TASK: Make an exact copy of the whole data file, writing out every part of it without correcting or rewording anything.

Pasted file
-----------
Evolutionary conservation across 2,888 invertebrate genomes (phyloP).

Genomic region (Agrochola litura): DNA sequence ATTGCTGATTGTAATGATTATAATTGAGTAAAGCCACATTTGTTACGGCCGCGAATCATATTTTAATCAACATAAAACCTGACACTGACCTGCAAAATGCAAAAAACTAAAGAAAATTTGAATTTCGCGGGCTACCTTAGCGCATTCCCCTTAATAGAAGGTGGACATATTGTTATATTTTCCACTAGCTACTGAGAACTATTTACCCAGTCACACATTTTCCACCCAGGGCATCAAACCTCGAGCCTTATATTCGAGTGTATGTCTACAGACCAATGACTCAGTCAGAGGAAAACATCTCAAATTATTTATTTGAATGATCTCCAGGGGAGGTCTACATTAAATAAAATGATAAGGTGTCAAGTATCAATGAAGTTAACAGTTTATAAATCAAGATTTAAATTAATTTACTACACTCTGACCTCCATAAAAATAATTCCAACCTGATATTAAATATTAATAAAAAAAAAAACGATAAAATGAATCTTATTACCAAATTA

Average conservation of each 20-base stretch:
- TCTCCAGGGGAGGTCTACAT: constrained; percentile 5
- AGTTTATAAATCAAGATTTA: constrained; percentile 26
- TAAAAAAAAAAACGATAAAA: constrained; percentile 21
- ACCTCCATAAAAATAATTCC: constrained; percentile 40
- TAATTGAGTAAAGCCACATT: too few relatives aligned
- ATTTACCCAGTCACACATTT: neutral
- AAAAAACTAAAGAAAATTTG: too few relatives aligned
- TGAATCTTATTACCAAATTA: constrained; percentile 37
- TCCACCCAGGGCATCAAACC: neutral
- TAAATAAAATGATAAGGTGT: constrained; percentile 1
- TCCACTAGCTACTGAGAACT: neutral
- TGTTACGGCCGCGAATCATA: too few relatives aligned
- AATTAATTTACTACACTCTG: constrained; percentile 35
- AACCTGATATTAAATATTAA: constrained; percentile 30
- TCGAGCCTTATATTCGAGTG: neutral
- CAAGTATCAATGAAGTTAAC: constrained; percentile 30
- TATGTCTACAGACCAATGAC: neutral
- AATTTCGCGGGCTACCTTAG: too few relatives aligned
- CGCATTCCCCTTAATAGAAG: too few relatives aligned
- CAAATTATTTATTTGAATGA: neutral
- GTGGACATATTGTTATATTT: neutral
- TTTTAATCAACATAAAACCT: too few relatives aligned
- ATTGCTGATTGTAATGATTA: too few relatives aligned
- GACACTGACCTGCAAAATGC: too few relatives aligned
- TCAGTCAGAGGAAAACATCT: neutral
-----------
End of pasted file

Evolutionary conservation across 2,888 invertebrate genomes (phyloP).

Genomic region (Agrochola litura): DNA sequence ATTGCTGATTGTAATGATTATAATTGAGTAAAGCCACATTTGTTACGGCCGCGAATCATATTTTAATCAACATAAAACCTGACACTGACCTGCAAAATGCAAAAAACTAAAGAAAATTTGAATTTCGCGGGCTACCTTAGCGCATTCCCCTTAATAGAAGGTGGACATATTGTTATATTTTCCACTAGCTACTGAGAACTATTTACCCAGTCACACATTTTCCACCCAGGGCATCAAACCTCGAGCCTTATATTCGAGTGTATGTCTACAGACCAATGACTCAGTCAGAGGAAAACATCTCAAATTATTTATTTGAATGATCTCCAGGGGAGGTCTACATTAAATAAAATGATAAGGTGTCAAGTATCAATGAAGTTAACAGTTTATAAATCAAGATTTAAATTAATTTACTACACTCTGACCTCCATAAAAATAATTCCAACCTGATATTAAATATTAATAAAAAAAAAAACGATAAAATGAATCTTATTACCAAATTA

Average conservation of each 20-base stretch:
- TCTCCAGGGGAGGTCTACAT: constrained; percentile 5
- AGTTTATAAATCAAGATTTA: constrained; percentile 26
- TAAAAAAAAAAACGATAAAA: constrained; percentile 21
- ACCTCCATAAAAATAATTCC: constrained; percentile 40
- TAATTGAGTAAAGCCACATT: too few relatives aligned
- ATTTACCCAGTCACACATTT: neutral
- AAAAAACTAAAGAAAATTTG: too few relatives aligned
- TGAATCTTATTACCAAATTA: constrained; percentile 37
- TCCACCCAGGGCATCAAACC: neutral
- TAAATAAAATGATAAGGTGT: constrained; percentile 1
- TCCACTAGCTACTGAGAACT: neutral
- TGTTACGGCCGCGAATCATA: too few relatives aligned
- AATTAATTTACTACACTCTG: constrained; percentile 35
- AACCTGATATTAAATATTAA: constrained; percentile 30
- TCGAGCCTTATATTCGAGTG: neutral
- CAAGTATCAATGAAGTTAAC: constrained; percentile 30
- TATGTCTACAGACCAATGAC: neutral
- AATTTCGCGGGCTACCTTAG: too few relatives aligned
- CGCATTCCCCTTAATAGAAG: too few relatives aligned
- CAAATTATTTATTTGAATGA: neutral
- GTGGACATATTGTTATATTT: neutral
- TTTTAATCAACATAAAACCT: too few relatives aligned
- ATTGCTGATTGTAATGATTA: too few relatives aligned
- GACACTGACCTGCAAAATGC: too few relatives aligned
- TCAGTCAGAGGAAAACATCT: neutral